Friends forever? Estate planning and social media or digital accounts.
Access to an internet connection can provide us with plenty of opportunities - from global networks of hobbyists to platforms for sharing thoughts and pictures to marketplaces with goods you can’t find locally. Participation on these platforms can be rewarding and fun, but what happens to our online presence when we pass away?

It is evident that we can’t upload a new post to Instagram or browse for a rare pair of sneakers from the great beyond. However, many of our accounts will remain active, and any assets left on the web, like rewards points, gift cards, and alternate currencies will be stuck in limbo. Furthermore, monthly subscriptions may continue to be charged to the credit card.

In addition to the wealth that can be contained in accounts on websites such as PayPal or in cryptocurrency wallets, collections of online games, music, or films, the sentimental value of memories locked into photographs and other social media posts can be substantial. For this reason, it is crucial to include details of what you wish to happen to these assets and accounts in your Will.

Know Them and Categorize Them

The first step in properly addressing the question of what happens to digital assets after a person passes on is to have the person comprehensively list every “internet access asset” she or he has. Let’s think of “internet access assets” as every account you have online. That could be anything from Facebook to your online banking access details.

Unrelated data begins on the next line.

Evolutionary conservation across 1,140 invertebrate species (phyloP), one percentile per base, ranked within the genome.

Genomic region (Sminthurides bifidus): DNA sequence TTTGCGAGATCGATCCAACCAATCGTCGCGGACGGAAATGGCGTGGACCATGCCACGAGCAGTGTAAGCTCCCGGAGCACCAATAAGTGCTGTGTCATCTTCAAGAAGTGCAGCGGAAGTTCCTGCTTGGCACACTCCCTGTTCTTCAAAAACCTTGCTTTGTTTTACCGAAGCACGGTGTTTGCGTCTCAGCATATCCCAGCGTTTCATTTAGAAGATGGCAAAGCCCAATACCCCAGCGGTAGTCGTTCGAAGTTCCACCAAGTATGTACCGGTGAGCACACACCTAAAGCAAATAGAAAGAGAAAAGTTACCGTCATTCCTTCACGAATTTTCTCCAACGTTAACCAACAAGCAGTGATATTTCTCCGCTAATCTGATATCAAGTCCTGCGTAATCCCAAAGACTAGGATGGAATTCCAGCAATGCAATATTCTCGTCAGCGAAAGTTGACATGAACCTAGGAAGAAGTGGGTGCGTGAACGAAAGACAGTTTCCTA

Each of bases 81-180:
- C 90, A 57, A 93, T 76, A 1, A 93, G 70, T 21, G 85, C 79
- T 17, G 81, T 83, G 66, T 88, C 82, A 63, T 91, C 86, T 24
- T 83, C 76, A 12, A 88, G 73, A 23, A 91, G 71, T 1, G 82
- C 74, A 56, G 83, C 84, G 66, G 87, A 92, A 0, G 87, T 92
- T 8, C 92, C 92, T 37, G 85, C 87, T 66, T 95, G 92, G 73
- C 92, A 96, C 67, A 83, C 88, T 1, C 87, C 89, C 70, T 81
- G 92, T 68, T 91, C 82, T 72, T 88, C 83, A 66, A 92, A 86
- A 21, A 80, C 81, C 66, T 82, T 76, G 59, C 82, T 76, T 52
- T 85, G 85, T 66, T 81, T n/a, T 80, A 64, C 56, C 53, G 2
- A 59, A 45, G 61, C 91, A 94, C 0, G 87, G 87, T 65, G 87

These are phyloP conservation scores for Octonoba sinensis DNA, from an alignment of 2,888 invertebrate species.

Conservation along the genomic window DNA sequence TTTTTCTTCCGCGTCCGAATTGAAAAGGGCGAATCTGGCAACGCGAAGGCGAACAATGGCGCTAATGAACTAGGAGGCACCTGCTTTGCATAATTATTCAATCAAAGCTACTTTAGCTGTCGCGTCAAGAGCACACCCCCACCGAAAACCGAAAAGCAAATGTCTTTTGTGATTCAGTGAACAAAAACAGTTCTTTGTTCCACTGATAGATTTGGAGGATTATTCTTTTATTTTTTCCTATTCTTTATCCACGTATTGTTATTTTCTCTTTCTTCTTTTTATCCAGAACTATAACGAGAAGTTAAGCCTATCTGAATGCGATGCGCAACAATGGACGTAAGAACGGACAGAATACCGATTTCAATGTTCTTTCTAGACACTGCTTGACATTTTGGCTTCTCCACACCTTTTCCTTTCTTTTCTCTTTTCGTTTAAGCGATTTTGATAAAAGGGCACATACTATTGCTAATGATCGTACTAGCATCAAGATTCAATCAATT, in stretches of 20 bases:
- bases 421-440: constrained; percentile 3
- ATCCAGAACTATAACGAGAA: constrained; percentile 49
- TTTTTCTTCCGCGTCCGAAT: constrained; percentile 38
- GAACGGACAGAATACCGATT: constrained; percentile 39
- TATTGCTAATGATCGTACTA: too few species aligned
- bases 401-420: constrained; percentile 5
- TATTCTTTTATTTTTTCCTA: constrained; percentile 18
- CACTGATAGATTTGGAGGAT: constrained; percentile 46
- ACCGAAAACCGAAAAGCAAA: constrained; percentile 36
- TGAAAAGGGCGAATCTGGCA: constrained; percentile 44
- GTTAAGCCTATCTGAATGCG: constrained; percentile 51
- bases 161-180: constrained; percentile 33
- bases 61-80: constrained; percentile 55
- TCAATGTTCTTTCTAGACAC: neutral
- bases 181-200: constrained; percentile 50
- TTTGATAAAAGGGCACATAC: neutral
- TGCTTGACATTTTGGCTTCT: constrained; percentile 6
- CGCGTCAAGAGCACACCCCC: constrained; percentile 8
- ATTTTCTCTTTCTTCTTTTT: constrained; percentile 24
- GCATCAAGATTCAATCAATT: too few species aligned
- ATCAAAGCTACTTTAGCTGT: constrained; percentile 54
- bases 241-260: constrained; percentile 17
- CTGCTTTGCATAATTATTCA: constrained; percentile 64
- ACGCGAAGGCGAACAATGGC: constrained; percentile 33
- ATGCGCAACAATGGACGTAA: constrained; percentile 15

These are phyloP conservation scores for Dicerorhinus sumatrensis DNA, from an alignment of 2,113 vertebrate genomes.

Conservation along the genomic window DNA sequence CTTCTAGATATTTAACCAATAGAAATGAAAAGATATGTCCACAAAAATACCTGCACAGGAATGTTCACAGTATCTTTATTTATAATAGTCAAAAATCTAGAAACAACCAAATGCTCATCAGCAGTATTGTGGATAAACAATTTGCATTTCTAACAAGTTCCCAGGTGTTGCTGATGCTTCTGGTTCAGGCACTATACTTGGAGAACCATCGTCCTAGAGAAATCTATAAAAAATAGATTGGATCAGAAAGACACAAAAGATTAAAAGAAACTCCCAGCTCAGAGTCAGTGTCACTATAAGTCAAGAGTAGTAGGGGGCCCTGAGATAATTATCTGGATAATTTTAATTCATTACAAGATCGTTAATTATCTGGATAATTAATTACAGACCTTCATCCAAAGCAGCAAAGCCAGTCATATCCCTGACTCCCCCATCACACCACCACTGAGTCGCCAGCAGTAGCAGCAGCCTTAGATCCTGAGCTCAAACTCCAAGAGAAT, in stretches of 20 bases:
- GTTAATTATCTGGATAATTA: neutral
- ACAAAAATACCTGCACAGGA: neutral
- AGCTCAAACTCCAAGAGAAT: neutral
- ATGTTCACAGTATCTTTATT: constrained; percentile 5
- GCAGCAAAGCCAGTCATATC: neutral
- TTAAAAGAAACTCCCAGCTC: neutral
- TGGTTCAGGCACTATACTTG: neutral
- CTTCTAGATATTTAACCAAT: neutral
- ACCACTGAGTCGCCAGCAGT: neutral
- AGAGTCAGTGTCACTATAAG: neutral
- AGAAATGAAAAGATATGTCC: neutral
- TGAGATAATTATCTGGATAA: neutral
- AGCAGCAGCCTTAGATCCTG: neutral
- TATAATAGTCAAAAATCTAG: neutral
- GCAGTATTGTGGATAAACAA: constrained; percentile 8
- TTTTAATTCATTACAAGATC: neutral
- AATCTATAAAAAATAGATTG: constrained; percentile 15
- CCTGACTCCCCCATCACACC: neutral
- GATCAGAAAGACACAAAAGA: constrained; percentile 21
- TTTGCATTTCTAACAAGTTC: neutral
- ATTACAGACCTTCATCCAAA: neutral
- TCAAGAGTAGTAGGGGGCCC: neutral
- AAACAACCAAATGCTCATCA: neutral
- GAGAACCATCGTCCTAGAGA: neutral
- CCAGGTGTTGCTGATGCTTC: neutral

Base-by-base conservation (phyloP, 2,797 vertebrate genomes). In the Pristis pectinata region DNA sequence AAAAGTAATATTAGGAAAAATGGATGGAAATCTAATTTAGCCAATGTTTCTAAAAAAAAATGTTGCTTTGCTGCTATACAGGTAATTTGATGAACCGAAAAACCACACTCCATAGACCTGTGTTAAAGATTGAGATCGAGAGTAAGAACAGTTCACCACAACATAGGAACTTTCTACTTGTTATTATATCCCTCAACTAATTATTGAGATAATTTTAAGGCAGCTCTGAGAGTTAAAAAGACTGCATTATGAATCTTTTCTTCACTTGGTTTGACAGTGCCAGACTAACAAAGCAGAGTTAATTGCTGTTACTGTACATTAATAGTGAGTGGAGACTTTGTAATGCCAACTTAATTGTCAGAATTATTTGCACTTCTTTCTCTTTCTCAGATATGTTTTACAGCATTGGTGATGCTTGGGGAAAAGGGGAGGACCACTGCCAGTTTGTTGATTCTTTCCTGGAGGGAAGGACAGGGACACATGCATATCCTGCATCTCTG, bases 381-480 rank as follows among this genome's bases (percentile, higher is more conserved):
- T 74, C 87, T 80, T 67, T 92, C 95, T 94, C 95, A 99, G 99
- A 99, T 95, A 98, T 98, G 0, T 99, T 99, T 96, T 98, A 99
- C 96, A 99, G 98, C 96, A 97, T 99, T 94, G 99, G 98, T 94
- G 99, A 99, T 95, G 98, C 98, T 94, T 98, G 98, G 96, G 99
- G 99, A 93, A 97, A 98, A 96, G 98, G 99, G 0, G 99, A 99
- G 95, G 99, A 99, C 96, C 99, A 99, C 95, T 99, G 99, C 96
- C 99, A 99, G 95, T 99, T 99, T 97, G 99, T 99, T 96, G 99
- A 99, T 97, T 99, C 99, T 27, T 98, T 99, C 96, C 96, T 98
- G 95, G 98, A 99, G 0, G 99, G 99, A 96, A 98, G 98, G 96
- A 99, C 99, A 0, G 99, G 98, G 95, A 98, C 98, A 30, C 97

Then, categorize them. The truth is, they aren’t all the same. Which ones concern money? Which ones are all social and fun? Which ones are for work or for running a business? Which ones relate to travel? They’ll all have rules that will be similar based on the industry or concern they relate to. For example, for rewards points at certain companies, the value would not be transferable to another person, and may be reclaimed by the company when a person passes away. For online banking access, it may not be in keeping with the banking agreement to simply have the executor of the deceased person take over the username and password in order to get things done for the purposes of the estate.

Still, the first step in providing an executor with the tools to do her or his job is the inclusion of account access details - usernames and passwords - within the categorized list. This, of course, underscores a related point a Wills and Estates lawyer would readily reiterate to every client - estate documents should be kept in ironclad form. Leaving a Will in a drawer, along with account details for every internet access asset, would not be very wise. A safety deposit box or a lawyer’s office would be much more ideal.

What Gets Shuts Down? What Lives On In Digital Valhalla?

Having categorized your internet access assets, the ideal step would be to separate the items in each category into two - the accounts you wish to have shut down, and the ones you wish to have live forever in digital nirvana … or digital valhalla.